______________________________________************************************************************* List of Detected PageElements***********************************************************No. Type Index Offset Length Page No.______________________________________0 HEADER 100 0 35325 01 PROLOG 101 135632 435520 02 DOCSETUP 102 571152 28963 03 PAGEELEMENT 103 600115 600339 14 INSERTIONPOINT 2 600339 100 15 OTHERELEMENT 3 600439 71 16 PAGEELEMENT 103 600510 31934 17 PAGEELEMENT 103 63244 224 28 INSERTIONPOINT 2 632668 60 29 OTHERELEMENT 3 632728 92 210 PAGEELEMENT 103 632820 3193811 PAGEELEMENT 103 664758 224 312 INSERTIONPOINT 2 664982 300 313 OTHERELEMENT 3 665282 95 314 PAGEELEMENT 103 665377 95 315 OTHERELEMENT 3 665472 93 316 PAGEELEMENT 103 665565 169 317 PAGEELEMENT 103 665734 224 418 INSERTIONPOINT 2 665958 247 419 OTHERELEMENT 3 666205 92 420 PAGEELEMENT 103 666297 61 421 OTHERELEMENT 3 666358 92 422 PAGEELEMENT 103 666450 226 4______________________________________ BoundingBox(1 b r t): 0.000000 0.000000 595.000000 792.000000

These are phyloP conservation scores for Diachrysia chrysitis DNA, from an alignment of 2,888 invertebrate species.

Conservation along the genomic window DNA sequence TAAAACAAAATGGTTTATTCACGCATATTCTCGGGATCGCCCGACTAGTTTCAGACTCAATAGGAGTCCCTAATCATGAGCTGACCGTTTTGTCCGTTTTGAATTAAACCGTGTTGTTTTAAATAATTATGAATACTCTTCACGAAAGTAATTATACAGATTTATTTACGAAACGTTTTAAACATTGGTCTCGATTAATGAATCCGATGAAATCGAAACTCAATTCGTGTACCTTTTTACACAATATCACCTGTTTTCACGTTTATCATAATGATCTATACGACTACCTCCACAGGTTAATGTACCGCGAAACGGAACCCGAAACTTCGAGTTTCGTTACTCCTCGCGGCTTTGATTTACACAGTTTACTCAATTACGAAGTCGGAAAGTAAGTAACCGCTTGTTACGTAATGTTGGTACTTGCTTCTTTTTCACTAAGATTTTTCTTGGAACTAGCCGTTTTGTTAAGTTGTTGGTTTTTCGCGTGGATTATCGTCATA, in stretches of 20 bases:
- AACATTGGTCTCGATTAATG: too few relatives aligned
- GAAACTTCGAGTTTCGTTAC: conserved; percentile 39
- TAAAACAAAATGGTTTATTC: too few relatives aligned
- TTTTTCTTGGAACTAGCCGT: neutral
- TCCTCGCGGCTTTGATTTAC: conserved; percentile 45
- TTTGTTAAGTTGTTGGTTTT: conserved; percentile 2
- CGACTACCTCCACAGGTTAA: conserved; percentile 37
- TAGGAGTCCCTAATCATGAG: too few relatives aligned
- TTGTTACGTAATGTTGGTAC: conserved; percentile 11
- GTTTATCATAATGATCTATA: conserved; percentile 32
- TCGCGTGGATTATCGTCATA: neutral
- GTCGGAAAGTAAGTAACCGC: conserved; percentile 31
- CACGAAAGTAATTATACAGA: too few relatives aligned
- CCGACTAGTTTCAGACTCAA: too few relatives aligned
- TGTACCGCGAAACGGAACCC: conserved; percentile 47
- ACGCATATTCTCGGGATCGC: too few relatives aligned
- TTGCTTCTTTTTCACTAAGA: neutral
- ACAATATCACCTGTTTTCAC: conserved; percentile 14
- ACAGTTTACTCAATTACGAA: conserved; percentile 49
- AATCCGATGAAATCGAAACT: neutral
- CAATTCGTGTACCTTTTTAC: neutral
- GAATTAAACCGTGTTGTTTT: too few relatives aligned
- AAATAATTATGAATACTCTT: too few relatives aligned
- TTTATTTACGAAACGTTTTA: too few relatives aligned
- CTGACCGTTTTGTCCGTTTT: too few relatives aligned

On the basis of this Job Info List, it is now possible to designationally address specific pages in the PostScript document and insert them into the output job. In step (2), a rump file is generated within the assembly station with the assistance of this Job Info List, this rump file being transmitted into the print server region of the server in step (3). As already mentioned, only these references about the location of the pages within the original PostScript file have been accepted into this rump file, so that it is possible to construct the entire PostScript form in the print server on the basis of this rump file.